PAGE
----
Our daily tug of leash war goes like this. I tell Chico we’re taking a left. He yanks right, wet black nostrils burrowing in loamy leaf piles. Me versus a 15-pound Havanese, incensed by scent.
Today, I let him win.
That’s because I have fresh appreciation for his sniffing behavior, after reading a new book, “Being a Dog: Following the Dog into a World of Smell,” by Alexandra Horowitz, a professor of cognitive science who runs the Dog Cognition Lab at Barnard College. In it, she explains the elegant engineering of the dog’s olfactory system and how familiar canine behaviors — licking, sneezing, tail-wagging — have associations with smell. Horowitz also describes how she trained herself to enhance her inferior human sniffing ability.
On a recent afternoon at Riverside Park in Manhattan, I met Horowitz and Finn (short for Finnegan), her affable, glossy black 9-year-old mixed breed. There she — and he — shared some sniffing insights that have since made my walks with Chico more intriguing and fun.
Dogs sniff, humans sniff, what’s the difference?
“There are many ways to sniff, and the human method is not the best,” Horowitz said. Sniff researchers (yes, you read that correctly) have found we have about 6 million olfactory receptors; dogs have 300 million. Humans sniff once per second-and-a-half; dogs, five to 10 times a second.
“They even exhale better than we do,” Horowitz continued, describing a sort of doggy yoga breath. Dogs exhale through the side slits of their nostrils, so they keep a continuous flow of inhaled air in their snout for smelling. “This gives them a continuous olfactory view of the world.”
And while our schnozzes get the job done, the dog’s snout is superb. Dog sniffs are designed to send odor-carrying air along its length, she said, humidifying, warming and cleaning it along the way to the back of the nose.
Why do dogs love to lick stinky toes?
Licking is related to smell, Horowitz said. Dogs and many other animals have a second smell system called the vomeronasal organ (VNO) above the roof of their mouth and below the septum dividing the sides of the nose.
Sniffs pick up airborne odors, but the sensitive VNO can detect the smell of molecules that have been absorbed in tissue. One way is through licking. “They like to get a full measure of the smell, all of its details,” Horowitz said, explaining why dogs get so up close and personal with one another and us. “They have a great instinct for analyzing it.”
Why do dogs love to roll around in things that smell repulsive?
One theory is that their sense of smell is really a complex motor system related to the brain. And so, Horowitz said, when Finn alights upon a rotting squirrel corpse in the park, the smell that fires up the olfactory lobe in his brain also travels to the motor cortex and tells him to lean his whole body into the found object of desire.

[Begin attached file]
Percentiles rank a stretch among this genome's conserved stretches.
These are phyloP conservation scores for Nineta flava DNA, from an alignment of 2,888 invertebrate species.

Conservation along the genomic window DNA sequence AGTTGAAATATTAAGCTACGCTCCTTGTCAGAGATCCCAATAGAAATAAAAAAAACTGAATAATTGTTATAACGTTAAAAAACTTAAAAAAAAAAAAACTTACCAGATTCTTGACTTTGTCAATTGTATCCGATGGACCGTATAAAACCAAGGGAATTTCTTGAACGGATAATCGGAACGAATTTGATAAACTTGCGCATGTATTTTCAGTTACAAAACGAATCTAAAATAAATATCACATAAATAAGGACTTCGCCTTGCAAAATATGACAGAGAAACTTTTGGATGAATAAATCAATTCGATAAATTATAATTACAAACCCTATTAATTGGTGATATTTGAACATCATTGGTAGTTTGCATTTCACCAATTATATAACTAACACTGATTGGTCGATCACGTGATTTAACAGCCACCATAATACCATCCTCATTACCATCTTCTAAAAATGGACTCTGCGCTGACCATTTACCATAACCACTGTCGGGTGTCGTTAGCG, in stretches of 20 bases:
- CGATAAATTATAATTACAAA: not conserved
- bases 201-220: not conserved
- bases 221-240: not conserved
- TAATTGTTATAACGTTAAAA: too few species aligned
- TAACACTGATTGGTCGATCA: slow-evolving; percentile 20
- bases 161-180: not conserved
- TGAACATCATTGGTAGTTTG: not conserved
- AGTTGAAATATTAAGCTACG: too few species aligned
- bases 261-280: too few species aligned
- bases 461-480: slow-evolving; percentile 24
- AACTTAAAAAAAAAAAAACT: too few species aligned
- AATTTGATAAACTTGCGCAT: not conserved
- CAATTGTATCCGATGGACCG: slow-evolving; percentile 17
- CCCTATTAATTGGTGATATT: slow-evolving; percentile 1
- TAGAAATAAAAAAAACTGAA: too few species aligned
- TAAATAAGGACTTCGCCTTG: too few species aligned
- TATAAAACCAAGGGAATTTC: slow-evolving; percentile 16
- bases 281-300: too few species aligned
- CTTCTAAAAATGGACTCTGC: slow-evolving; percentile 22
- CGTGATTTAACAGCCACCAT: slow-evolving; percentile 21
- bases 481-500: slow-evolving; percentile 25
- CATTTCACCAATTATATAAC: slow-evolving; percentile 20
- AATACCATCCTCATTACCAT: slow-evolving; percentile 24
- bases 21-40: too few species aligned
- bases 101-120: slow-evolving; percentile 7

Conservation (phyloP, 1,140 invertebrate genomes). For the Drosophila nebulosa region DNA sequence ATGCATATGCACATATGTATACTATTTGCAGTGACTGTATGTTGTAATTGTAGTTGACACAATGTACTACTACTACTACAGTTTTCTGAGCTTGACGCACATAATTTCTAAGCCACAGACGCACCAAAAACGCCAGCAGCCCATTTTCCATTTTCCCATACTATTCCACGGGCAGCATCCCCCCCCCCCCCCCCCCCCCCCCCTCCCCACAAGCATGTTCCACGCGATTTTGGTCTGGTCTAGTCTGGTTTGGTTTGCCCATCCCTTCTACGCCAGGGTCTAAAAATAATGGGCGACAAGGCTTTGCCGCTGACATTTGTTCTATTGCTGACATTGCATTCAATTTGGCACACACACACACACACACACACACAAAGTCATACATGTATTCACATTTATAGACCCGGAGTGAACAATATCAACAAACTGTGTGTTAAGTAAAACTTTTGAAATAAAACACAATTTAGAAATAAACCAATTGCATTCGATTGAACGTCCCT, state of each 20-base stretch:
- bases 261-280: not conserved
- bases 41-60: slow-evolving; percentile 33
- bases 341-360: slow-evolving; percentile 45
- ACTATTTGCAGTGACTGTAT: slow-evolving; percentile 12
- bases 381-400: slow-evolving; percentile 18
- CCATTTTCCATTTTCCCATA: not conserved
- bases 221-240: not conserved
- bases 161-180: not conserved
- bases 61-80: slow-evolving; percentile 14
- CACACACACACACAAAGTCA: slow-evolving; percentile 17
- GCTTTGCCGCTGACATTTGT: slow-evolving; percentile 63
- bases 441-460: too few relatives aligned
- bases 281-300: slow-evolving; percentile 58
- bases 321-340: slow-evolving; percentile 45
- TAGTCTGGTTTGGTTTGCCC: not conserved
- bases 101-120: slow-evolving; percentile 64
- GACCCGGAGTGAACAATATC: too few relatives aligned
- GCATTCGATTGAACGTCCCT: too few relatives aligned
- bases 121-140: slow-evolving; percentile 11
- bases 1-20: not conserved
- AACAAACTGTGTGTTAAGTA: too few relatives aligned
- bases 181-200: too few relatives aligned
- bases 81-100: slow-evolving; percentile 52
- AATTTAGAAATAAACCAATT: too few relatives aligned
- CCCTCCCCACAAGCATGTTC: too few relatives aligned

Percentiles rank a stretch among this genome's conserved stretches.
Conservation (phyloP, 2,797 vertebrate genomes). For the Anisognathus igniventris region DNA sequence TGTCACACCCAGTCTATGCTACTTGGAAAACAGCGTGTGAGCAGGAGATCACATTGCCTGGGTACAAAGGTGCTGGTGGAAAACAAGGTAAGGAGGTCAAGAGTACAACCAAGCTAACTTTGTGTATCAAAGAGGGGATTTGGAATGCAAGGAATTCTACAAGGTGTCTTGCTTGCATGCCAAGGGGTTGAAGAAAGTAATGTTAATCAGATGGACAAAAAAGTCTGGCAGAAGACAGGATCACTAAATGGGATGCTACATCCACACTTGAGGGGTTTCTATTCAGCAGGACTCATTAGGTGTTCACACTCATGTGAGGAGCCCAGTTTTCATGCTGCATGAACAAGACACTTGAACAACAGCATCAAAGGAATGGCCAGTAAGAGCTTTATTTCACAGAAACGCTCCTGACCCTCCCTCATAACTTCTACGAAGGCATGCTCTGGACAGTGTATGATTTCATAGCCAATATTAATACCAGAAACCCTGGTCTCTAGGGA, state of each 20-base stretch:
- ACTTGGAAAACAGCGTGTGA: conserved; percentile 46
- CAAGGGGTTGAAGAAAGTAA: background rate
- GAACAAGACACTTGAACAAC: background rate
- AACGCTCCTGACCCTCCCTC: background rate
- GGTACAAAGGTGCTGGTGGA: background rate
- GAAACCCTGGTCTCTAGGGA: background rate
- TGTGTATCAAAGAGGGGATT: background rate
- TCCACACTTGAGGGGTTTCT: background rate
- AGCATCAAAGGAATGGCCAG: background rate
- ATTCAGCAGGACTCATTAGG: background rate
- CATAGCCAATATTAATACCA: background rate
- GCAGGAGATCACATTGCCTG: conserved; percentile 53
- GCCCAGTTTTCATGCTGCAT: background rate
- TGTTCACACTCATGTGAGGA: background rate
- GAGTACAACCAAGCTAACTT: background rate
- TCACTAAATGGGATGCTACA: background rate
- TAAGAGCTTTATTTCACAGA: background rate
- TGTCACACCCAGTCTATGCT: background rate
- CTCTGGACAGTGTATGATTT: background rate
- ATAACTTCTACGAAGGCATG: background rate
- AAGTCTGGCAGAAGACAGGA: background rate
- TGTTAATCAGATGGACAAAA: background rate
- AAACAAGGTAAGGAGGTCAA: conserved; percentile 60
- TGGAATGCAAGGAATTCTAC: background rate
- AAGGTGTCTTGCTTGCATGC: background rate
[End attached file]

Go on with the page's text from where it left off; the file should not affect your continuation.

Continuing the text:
“There’s no ‘noxious scent’ receptor in the dog’s brain,” she added. “But they do seem particularly interested in rolling in smells that we find somewhere between off-putting and disgusting.”
Is wagging related to smell, too?
Yes. Many of a dog’s identifying smells are in the anal glands. Those sacs transmit how a dog is feeling — anxious? playful? — and the essence of who the dog is. To greet one another, said Horowitz, as Finn demonstrated obligingly, hailing a goldendoodle named Polly, “dogs wag, basically dispensing their personal odors from their rumps.”
Can companion dogs smell as well as working dogs?
While working dogs are encouraged to use their smelling ability and rewarded for it, Horowitz said, pets are discouraged from doing so. “They’re taught that it’s impolite to smell a rump because it’s impolite for people to do it. We put those kind of mores on our dogs.”
As a result, they sniff less and rely more on visual cues.
Horowitz writes about how she took Finn to remedial “nosework” classes. She soon saw that he found huge delight in locating objects by scent.
To show off this skill, she had hidden a vial with an anise-soaked cotton swab in a tree trunk along our walking route. As we approached it, she scratched Finn’s ears, unclipped his leash and gave him a command: “Find it!” He bounded off, sniffing furiously. At last, standing on his hind legs, he discovered it.
“He lights up,” she said. “He’s a middle-aged dog but he had no problem turning back on his sense of smell.”
How can pet dogs exercise their sense of smell?
“Take a smell walk with them.” Horowitz said. “Let them lead the way and smell and linger. Let them sniff each other. There’s a pleasure for owners in letting a dog be a dog, to acknowledge their dogness. They put up with a lot of our humanness.”
How can humans exercise our own sense of smell?
In the book, Horowitz writes about her experiments in recharging her olfactory system. Her advice for us is comparatively simple.
“Take a cue from the dog,” she said. “Put your nose in things and take dedicated sniffs. Name the smells. Every expert smeller I met practiced it thousands of times. Pick up a bottle of perfume. Crush leaves between your fingers.
“I enjoy smells more now. They’re no longer good or bad. They tell me about the world. That’s as close as I get to being doglike.”